Thursday, May 24, 2007

Mortgage Problem: hitting harder and faster

The subprime mortgage meltdown has been a shock to industry insiders, but now they say it's hitting harder and faster than expected - even to those who predicted the crisis in the first place.

That was the message Monday from a panel of leading industry executives on the state of the mortgage lending industry at the Mortgage Bankers Association's Expo in New York.

Michael Marriott, director for Credit Suisse, said, "Last October, I predicted the subprime market would collapse and many issuers would go out of business. But the violence and speed of the market sell-off surprised people."

David Lowman, of Chase & Co.'s global mortgage business, said, "35 percent of what once could be done, can no longer be done," referring to mortgage loan products that have effectively been taken off the shelves.

One of the real estate agents he works with had six deals blow up within four days because, "The loan originator told him, 'We're not offering [these products] anymore.'"

According to LeGate, this kind of thing just started to happen in the past month or so.
Allen Hardester, Guaranteed Rate, said many once-common subprime loans products are now almost impossible to find.

"Anything that smacks of no-income and no-documentation is history," he said. "Anything above 85 percent to 90 percent loan-to-value, anything non-owner occupied, anything ludicrous as to value - like someone stepping up from a $1,000 a month payment to a $6,000 a month - is history."


Tuesday, May 22, 2007

Robert Shiller: Houses and the " Bomb"

Robert Shiller is worried about your home's value, and that's not good. A finance and economics professor at Yale, Shiller proved he could see a crash coming with his book "Irrational Exuberance," which forecast the end of the 1990s stock bubble and hit bookstores in March 2000 - almost to the day the Nasdaq started to collapse.

Today, Shiller believes homes are roughly as overvalued as stocks were then and, once again, he's worth listening to.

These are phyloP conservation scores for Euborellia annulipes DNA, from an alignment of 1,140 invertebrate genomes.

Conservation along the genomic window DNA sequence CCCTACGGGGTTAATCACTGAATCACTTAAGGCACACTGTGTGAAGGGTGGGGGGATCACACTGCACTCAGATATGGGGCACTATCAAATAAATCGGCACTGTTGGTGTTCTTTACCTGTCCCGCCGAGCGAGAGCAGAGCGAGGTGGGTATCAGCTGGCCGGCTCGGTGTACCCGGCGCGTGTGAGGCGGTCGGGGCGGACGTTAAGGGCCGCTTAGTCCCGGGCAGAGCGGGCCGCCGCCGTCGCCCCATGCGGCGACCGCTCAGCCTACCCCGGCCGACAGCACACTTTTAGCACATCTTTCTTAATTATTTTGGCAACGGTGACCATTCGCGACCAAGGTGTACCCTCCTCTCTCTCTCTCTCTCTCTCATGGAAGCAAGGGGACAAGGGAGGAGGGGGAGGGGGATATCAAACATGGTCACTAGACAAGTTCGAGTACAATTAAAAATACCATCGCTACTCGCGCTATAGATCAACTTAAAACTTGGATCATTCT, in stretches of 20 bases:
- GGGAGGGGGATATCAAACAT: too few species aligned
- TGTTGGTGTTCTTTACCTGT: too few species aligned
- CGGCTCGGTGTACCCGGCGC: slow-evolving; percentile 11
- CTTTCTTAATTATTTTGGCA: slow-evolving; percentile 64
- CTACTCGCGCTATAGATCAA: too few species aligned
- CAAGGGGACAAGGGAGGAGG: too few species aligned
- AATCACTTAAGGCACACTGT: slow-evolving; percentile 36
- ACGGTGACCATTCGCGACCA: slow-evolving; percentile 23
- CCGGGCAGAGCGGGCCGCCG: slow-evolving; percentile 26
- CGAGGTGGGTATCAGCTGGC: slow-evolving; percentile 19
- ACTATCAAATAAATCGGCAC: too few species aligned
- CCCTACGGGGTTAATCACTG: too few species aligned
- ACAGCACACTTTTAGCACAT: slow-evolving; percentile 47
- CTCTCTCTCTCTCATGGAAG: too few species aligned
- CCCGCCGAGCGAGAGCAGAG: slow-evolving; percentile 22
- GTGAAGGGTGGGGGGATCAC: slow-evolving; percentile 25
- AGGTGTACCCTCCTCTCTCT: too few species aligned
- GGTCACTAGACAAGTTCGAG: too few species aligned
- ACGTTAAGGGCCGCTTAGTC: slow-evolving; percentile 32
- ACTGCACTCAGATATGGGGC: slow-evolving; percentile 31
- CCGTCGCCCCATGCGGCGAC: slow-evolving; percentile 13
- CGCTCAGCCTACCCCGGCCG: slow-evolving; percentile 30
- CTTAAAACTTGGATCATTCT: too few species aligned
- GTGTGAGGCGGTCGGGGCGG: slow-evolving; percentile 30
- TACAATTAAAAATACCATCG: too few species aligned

In short, no one else knows the history - and perhaps the future - of U.S. real estate prices better.

Question: What caused the stock bubble, and why did it end as it did?

Answer: Some sociologists talk about collective consciousness. We humans evolved to be very closely linked, and our minds focus on the same ideas. Those [ideas] get reinforced because we hear them all the time.

Back in the late 1990s, you kept hearing that you had to stake your claim on the Internet or you'd miss out on the future. No one cared about the present. Then something happened around March 2000. There was an acceleration of public talk about doubts. You could no longer declare at a cocktail party that Internet stocks were going up. Such statements had become embarrassing - and just like that, word of mouth changed.

Embarrassment is a powerful emotion.

Question: Is that about to happen in real estate?

Answer: It doesn't seem like we're there quite yet. But this is the biggest boom in housing prices since, well, ever. Nothing seems to explain it, and nobody forecast it. It seems to me...wait a minute. Please don't quote me as forecasting the markets.

Question: Okay. What you're about to say is not a forecast.

Answer: Well, human thinking is built around stories, and the story that has sustained the housing boom is that homes are like stocks. Buy one anywhere and it'll go up. It's the easiest way to get rich.

Question: So how rich can you get on real estate?

Answer: From 1890 through 1990, the return on residential real estate was just about zero after inflation.

Question: Excuse me? That's all? Hasn't it been higher lately?

Answer: Since 1987 it's been 6 percent [or about 3 percent a year after inflation].

Question: So real estate doesn't go up roughly 10 percent a year?

Answer: It can't be true that homes rise 10 percent a year. If they did, in the long run no one would be able to afford a house.

Question: Let me grab a calculator. If real estate really rose 10 percent a year, a $25,000 home in 1957 should be worth roughly $3 million now.

Answer: And that flies in the face of common sense. In fact, I'm inclined to think there's a good chance that the return on real estate will be negative, substantially negative, over the next 10 years because all booms reverse in the end.

Question: All right. We won't call that a forecast either. So how should people think about their home as an asset?

Answer: Avoid concentration of risks. You need a house, but I would avoid a second one - or at least avoid an outsize house. Over-investing in real estate now would be a recipe for disaster.